On September 7, in the opening game of the 2013 season, the SFU football team defeated the Humboldt State University Lumberjacks 41-27, on the road. It was only one game, and the team still has a long way to go this season, but oh how far the Clan has come.
During the Clan’s winless inaugural season in the National Collegiate Athletic Association (NCAA), not too long ago, the team journeyed to HSU’s California campus only to be blown out 66–20. That was 2010. Now, in 2013, head coach Dave Johnson and his team returned home victors over the team projected to finish first in the Great Northwest Athletic Conference (GNAC) — by comparison, SFU was projected to rank second-last in the conference’s six-team field.
It’s not quite a David-and-Goliath-type upset, despite the ranking disparity. “There’s so much parity in the GNAC,” said Johnson. “Every week you’ve got to go out and play well, and it’s going to be a dogfight. I think that’s a good thing, our guys prefer it that way.”
He pointed to other NCAA conferences where games end up with 80+ point differentials. “Neither team gets anything out of that,” he says. “Week in, week out, it’s a high level of football [in the GNAC] and anybody can beat anybody.”
Still, no matter how small the upset, there are plenty of reasons for optimism up on Terry Fox Field. The Clan, who lost its starting quarterback, running back, and its offensive coordinator over the summer, had questions going into their week one showdown — and for the most part, they were answered.
Johnson said new starting quarterback Ryan Stanford won the job just before the team’s first game, but hit it out of the park in the first game, “The QB spot, I know we had the GNAC QB of the Year last year, but we really felt we needed an upgrade at that position.” He continued, “And not just in terms of arm strength or athletic ability, but leadership; someone who is a team guy. That has certainly happened with Ryan. And he also happened to throw for 300-something yards.”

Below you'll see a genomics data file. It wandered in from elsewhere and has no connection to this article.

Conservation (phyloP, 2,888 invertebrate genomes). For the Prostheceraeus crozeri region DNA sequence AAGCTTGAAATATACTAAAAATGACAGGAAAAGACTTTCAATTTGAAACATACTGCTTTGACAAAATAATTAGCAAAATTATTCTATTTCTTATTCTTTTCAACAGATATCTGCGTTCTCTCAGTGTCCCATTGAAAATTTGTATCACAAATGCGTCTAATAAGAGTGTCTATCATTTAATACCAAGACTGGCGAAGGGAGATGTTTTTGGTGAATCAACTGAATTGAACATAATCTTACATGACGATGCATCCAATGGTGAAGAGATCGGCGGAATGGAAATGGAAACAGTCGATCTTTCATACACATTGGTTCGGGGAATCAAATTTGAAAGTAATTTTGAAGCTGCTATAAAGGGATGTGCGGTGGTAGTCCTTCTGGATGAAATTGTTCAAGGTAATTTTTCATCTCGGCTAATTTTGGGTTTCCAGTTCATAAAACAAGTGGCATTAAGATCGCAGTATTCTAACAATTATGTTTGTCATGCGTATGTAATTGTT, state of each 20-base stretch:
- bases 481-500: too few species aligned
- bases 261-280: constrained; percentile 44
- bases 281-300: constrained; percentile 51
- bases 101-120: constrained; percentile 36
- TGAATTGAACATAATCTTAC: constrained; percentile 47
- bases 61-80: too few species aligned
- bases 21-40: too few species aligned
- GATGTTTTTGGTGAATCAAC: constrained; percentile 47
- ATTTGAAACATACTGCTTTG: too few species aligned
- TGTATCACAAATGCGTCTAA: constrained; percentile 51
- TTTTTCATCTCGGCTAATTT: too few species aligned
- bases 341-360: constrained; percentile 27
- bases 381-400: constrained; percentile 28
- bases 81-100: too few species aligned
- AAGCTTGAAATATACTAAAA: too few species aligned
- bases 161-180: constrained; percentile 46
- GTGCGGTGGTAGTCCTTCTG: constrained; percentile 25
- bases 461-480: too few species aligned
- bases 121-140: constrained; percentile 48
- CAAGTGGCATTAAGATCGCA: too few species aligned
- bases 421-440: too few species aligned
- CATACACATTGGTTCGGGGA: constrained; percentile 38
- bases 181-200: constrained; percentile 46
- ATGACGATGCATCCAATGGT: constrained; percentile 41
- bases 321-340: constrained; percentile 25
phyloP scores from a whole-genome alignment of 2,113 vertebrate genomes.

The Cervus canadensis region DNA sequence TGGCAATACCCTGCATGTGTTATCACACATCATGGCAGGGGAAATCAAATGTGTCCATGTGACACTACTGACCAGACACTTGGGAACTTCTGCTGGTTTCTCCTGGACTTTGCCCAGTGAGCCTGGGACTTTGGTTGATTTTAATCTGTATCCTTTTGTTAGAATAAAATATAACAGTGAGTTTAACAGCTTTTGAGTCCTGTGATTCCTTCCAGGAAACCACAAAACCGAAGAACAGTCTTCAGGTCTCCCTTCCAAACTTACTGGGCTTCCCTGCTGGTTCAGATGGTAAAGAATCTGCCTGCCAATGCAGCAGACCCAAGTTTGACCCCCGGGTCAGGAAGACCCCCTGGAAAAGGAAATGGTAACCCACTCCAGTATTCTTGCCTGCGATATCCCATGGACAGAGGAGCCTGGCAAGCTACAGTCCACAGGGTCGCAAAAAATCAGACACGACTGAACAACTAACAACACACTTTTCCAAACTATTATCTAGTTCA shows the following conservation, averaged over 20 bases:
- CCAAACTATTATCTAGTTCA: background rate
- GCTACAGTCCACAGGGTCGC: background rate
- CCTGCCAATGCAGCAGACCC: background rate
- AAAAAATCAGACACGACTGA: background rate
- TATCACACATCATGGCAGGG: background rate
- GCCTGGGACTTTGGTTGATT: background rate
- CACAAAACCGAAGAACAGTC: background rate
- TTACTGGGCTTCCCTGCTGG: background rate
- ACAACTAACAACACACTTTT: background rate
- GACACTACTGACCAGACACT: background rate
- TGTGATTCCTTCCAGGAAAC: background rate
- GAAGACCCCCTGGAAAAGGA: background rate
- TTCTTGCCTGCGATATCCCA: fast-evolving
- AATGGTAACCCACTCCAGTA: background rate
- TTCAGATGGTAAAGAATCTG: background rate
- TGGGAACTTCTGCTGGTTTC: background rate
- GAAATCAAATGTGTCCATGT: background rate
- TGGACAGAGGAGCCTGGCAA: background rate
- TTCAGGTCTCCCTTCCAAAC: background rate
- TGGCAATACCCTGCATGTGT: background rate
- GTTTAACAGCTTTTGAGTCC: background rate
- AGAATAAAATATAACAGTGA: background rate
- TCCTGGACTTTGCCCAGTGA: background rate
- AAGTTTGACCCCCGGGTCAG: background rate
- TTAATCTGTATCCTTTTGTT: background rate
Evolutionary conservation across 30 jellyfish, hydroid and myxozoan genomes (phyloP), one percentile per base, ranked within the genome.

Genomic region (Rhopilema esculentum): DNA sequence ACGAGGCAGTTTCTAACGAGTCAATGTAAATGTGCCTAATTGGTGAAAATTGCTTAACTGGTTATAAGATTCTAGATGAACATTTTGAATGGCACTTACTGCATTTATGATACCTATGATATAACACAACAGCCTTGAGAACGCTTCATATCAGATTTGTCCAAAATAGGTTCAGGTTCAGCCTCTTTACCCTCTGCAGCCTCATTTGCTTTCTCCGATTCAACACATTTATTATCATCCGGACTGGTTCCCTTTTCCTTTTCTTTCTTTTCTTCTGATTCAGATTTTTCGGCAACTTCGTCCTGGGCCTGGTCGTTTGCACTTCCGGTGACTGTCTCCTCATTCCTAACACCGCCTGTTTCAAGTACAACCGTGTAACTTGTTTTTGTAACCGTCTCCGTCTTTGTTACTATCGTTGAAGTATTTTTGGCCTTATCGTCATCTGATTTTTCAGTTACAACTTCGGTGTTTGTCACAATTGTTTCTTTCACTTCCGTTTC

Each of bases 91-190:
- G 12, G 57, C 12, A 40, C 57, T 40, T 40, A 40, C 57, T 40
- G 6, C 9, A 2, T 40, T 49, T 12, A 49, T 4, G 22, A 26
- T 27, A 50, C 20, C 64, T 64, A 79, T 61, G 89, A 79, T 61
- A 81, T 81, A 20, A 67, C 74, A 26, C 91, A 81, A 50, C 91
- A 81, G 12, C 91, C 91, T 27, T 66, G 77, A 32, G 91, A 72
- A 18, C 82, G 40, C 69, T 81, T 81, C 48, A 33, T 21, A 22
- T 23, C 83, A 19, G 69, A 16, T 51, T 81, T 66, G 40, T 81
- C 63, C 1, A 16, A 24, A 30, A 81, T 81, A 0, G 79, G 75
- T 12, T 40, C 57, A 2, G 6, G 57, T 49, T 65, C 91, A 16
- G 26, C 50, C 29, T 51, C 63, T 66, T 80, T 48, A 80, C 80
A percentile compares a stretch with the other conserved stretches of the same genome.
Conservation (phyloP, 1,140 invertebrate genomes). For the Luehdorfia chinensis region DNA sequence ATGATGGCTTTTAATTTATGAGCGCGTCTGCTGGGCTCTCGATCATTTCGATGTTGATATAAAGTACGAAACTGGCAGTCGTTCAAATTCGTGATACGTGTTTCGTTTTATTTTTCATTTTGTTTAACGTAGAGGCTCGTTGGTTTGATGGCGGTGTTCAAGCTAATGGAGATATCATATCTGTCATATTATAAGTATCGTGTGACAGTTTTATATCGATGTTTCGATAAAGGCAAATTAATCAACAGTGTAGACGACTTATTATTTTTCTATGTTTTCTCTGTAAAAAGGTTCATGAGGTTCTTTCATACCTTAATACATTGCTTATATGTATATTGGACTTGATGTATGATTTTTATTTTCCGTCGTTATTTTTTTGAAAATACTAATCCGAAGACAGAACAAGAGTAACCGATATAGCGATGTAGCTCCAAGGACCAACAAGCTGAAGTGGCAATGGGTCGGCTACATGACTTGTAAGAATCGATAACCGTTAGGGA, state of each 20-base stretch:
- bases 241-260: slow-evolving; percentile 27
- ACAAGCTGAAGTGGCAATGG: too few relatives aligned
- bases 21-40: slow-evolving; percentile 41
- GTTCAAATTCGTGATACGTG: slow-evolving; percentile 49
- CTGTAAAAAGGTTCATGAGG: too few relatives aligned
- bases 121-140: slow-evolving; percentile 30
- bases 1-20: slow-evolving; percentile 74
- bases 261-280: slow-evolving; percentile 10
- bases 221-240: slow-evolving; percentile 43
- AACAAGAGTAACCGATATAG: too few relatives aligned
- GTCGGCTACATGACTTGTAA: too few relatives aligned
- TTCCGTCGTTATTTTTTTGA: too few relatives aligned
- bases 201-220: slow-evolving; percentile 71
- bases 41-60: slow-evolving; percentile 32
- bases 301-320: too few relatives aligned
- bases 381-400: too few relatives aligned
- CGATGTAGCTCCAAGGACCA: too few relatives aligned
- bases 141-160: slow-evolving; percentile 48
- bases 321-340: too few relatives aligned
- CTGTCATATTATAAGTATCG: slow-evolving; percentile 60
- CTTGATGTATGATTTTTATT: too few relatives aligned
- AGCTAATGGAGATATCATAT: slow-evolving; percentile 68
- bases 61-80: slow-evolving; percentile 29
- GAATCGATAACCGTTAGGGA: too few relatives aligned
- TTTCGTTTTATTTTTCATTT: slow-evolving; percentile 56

Four-hundred and forty-six, actually.
“To see what this offense is capable of . . . It was a good way for us to get started,” smiled Johnson. “But the run game,” he admitted, “was a little bit behind [compared to the passing game]. But we’re becoming more balanced than we’ve ever been.”
But perhaps the biggest question was on defense, where there was plenty of room for improvement from a year ago. “Last year we sucked on defense,” confessed Johnson. So surely there’s nowhere to go but up?
“We have a lot of work to do, but I was encouraged. Did you know [HSU] only had the ball for nine minutes in the entire second half?” he asked, proudly. He admitted part of that was due to a soaring offense that scored 27 second-half points (aided by a 164-yard, three-touchdown performance by receiver Lemar Durant, who is looking more and more like a legitimate NFL prospect). But the progress he’s seen is promising.
“We’re far from where we can be, but it’s nice to start with a win.” One game in and he’s seen plenty of improvements in areas he believes really needed them. Now, Johnson gets a bye week before his team faces Central Washington on the road, a team ranked right behind HSU in the GNAC, on Sept. 21.
“We spent a lot of training camp prepping for Humboldt,” he said. “Now, we get a chance to rest, heal, prepare and plan for another big test. I love it.”